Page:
The smell of desperation
I think there are three times in life when you can smell desperation.
- At the Hickory Farms mall kiosk (or really any mall kiosk) at about 5:30 pm on Christmas Eve.
- At a Walt Disney World Gift Store at 10:30 pm on the last day of vacation.
- On the candy aisle at a grocery store at 7:30 on Halloween.
At all three places it’s not just the sunken eyes and shallow breathing of a desperate man; rather there is a palpable stench of desperation, the rank odor of a man about to let a key moment in life pass him by, and he does not know what to do.
I know, because I have been there.
I have been that stinky, smelly, desperate man. I have sweated the sweat of Christmas without a good gift, vacation without a souvenir, and been through Halloween without candy.
And having lived through all of them, I can say, without a doubt that Halloween without candy is the slinkiest of all.
With Christmas, you can always re-gift something from the closet. With Disney, you can always grab something at the airport, but if you find yourself at Halloween without candy, well then you my friend, are a man without hope.
Early on in our marriage, at our first little house, perhaps on our first Halloween in the neighborhood, we (or more likely I) underestimated the amount of trick-or-treaters we would have at our house. It became apparent in the first 30 minutes, when the doorbell sounded like a machine gun, that we were in big, big trouble.
First we burned through the couple of bags of mini-Snicker. Then we moved on to the “safety” bag of root beer barrels (“Uh…this is it, thanks, I guess…” was the typical response.)
Bags and bags of candy, and yet the bell kept ringing and ringing. Every chime was an indictment on my lack of preparedness.
When we were down to grabbing old Sonic peppermints out of the floorboard of the car I decided that I needed to man up, admit my failure, and make a run to the store. So I wished The Beautiful Bride good luck as I handed her a box of cereal and said “make this last as long as you can” and I headed for the store.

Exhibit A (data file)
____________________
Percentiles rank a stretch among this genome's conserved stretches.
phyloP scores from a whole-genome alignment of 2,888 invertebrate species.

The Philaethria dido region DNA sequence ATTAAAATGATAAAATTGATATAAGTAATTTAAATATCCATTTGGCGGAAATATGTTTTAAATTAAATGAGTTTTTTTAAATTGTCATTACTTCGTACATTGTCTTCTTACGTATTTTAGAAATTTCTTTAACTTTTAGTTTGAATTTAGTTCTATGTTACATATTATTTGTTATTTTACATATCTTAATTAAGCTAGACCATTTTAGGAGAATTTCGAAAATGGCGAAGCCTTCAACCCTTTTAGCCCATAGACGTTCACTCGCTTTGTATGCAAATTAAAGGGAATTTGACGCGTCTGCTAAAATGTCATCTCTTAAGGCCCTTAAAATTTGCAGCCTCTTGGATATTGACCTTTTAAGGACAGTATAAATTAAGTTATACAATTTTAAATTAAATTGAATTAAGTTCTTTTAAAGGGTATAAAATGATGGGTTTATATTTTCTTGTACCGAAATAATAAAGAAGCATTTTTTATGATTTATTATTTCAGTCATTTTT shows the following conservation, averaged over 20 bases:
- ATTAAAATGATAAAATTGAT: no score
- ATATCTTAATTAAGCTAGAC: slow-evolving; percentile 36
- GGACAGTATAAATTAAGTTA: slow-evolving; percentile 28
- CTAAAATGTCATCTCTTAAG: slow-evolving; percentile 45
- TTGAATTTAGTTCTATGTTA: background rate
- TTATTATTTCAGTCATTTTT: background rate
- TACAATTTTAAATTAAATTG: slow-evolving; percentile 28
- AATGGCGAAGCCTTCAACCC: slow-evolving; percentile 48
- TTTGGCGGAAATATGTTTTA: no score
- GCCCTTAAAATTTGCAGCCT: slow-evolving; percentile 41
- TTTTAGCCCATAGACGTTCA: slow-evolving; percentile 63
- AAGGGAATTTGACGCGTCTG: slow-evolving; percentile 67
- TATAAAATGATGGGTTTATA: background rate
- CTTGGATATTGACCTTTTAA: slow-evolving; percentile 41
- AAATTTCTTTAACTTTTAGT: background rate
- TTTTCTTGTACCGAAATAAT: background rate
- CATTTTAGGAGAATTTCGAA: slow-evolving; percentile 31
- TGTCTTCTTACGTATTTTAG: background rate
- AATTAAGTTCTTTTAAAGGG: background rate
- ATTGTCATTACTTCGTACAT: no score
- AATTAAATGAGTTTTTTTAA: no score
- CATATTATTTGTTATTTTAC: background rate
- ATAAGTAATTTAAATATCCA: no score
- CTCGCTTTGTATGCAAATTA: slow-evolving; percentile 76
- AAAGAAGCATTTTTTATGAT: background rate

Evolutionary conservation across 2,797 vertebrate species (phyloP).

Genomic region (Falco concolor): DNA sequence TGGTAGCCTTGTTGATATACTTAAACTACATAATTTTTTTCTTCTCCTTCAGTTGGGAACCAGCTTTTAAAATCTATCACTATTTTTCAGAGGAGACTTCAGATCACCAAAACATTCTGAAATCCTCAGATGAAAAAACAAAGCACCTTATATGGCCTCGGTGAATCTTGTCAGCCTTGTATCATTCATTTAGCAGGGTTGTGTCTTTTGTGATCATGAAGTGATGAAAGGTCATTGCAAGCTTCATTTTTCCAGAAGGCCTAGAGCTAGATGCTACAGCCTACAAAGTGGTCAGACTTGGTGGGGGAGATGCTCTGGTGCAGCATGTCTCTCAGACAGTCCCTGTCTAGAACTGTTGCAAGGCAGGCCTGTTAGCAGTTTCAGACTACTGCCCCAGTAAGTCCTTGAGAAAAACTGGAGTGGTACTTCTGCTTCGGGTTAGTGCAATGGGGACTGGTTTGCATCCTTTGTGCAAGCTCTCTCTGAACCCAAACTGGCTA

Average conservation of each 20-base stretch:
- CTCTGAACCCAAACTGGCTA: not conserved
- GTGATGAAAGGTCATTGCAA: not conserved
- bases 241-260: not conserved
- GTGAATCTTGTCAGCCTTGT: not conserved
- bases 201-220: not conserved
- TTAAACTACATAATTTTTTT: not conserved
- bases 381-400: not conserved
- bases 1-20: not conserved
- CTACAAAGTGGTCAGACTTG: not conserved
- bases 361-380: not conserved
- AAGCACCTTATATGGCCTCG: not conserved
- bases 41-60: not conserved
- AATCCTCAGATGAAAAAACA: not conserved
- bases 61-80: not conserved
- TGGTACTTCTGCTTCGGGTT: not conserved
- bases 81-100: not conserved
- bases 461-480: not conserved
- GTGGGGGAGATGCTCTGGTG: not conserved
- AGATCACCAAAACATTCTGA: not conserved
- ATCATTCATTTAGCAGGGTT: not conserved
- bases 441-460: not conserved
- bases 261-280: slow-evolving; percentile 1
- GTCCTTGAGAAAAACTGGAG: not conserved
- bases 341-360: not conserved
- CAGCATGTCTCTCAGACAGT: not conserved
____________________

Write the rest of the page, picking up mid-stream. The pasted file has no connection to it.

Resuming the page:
The grocery was a wasteland.
One quick stop and I would be in Boo-la Land.
I headed straight for the candy aisle. It was empty.
Except for halfway down on the left was…no way…it was a bag of Snickers. The holy grail of Halloween. Was it real or was it just the stench of desperation overpowering my ability to think.
I took a step forward. I was moments away from saving Halloween. Moving us from being “the new people who handed out pennies on Halloween” to “the new people who gave out 2 Snickers bars on Halloween.” I was just 20 feet away from victory.
Wait…what is that smell? It seems slightly familiar.
(And now everything went all Matrix-y slow motion like.)
“Ohhhhh nooo….that smell is the smell of desperation. And it is rounding the corner at the other end of the aisle and it is headed straight for the last bag of Snickers….Ohhhh nooo….”
Before I could move from my spot in the aisle, the other smelly candy desperado had grabbed the last bag and headed to the check-out.
I was alone.
Smelly. Desperate. Hungry. And alone.
I knew that I was defeated. That even if I did get into the car and drove 15 minutes o the Wal Mart and even if they did have some candy, it would be another 20 minutes before I got home, and by that point The Beautiful Bride would be giving away paper plates with pictures of candy glued on them as Halloween IOU’s.
It was not “too little, too late.”
It was just “too late.”
So I headed home.
Nearly straight home.
Except that I made a quick detour to the brand new Hickory Farms seasonal kiosk at the mall, to make sure I got a couple dozen Summer Sausage and Smoked Cheese gift sets, to make sure this did not happen again at Christmas.